For years, the rare disease community has looked forward to a time when patients and physicians will be able to choose among multiple treatment options to provide the best care. For some rare conditions, that day has arrived. In the U.S., four therapies are now available to patients with Duchenne muscular dystrophy (DMD) and three each for spinal muscular atrophy (SMA) and transthyretin amyloidosis (ATTR).
Syneos Health has shed light on frequently asked questions and related issues to treatment options by surveying payers who have direct experience with DMD, SMA, and ATTR. Their responses suggest that manufacturers must be prepared to negotiate on price, rebates, and other matters. Our interviews also add support to a body of research showing that payers are adopting more restrictive practices in response to the growing number and high costs of orphan products.
Numerous studies and surveys have shown that the rising number of approved orphan drugs and their relatively high retail prices are squarely on the radar for insurers. While rare diseases still occupy a low position on payer rankings of budgetary concerns, this does not mean the patient journey is free of market-access hurdles. Research shows that virtually all rare disease conditions currently require prior authorization (PA) before treatment commences—and this is just the beginning.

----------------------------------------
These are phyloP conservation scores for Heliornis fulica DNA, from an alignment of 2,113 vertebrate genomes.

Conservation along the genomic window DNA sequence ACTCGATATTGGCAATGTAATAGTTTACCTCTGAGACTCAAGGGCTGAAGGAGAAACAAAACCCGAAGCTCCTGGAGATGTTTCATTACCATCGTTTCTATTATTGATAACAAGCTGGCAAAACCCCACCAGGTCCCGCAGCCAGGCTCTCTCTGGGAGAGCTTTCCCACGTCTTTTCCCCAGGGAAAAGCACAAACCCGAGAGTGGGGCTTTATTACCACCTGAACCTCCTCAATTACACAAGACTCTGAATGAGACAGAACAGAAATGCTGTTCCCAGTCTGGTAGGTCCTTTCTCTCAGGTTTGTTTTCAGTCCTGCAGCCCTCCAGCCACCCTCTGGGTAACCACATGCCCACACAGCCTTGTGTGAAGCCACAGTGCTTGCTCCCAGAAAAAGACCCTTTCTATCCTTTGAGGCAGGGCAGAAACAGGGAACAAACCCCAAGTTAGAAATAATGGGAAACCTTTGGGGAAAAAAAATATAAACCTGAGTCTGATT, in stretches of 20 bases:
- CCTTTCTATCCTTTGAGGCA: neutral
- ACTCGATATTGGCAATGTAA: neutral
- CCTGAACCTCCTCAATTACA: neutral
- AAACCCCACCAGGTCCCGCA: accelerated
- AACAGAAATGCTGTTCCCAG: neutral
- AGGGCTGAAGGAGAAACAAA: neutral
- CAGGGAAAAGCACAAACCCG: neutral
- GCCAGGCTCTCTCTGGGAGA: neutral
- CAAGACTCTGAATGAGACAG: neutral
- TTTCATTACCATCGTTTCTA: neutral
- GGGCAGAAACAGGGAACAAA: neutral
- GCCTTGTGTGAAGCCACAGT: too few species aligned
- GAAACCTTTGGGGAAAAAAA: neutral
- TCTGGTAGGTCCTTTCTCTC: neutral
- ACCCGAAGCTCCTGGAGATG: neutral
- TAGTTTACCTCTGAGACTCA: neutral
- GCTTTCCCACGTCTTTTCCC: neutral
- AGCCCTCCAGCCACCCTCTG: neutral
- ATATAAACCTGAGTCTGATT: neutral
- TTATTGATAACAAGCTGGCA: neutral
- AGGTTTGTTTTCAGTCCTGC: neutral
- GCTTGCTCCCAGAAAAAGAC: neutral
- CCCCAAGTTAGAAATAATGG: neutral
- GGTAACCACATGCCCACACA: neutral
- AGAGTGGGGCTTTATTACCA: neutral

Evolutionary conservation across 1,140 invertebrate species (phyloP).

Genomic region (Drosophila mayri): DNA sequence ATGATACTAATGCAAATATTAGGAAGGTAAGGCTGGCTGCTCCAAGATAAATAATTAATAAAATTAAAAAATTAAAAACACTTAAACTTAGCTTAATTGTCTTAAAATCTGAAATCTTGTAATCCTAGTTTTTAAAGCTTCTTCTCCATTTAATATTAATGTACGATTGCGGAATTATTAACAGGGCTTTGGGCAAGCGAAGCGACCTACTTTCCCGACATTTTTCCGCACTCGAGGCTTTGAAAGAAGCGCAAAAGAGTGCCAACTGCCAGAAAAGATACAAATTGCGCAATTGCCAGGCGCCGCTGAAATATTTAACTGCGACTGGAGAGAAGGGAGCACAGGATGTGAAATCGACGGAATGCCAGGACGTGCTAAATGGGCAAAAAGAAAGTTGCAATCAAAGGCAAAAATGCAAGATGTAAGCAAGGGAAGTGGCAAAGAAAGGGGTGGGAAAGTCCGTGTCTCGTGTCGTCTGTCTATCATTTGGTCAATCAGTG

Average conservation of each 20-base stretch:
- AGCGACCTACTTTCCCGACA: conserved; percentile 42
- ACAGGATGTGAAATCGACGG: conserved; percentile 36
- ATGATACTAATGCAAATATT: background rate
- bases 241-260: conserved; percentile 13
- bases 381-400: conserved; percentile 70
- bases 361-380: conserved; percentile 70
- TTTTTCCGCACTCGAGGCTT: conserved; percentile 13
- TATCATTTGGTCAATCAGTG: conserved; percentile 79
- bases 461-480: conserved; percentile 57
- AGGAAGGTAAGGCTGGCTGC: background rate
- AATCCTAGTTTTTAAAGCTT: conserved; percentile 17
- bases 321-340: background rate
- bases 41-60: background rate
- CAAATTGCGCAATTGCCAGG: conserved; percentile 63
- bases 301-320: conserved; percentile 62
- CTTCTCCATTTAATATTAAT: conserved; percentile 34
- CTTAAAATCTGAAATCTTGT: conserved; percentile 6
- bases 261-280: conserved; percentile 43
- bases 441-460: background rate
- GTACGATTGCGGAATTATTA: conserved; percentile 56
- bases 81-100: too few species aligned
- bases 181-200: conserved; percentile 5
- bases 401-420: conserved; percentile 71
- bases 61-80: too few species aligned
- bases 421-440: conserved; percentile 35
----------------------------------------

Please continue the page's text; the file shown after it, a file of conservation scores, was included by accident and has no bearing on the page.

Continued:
Orphan Products = Financial Pressure
Orphan drugs cost, on average, 350% more than non-orphan products. And the FDA is approving more such treatments every year, increasing financial pressure on payers.
The National Institutes of Health estimates 25-30 million Americans are affected by one of 7,000 different rare diseases, defined as conditions affecting fewer than 200,000 people.1 Historically, patients had few options for treating these illnesses. The picture has improved somewhat over the past seven years. And as new therapies arrived, payers covered most or all of them, once PA requirements were met.
Plentiful Treatment Pipeline
DMD, SMA, and ATTR are life-threatening and mostly inherited conditions that are often diagnosed in childhood: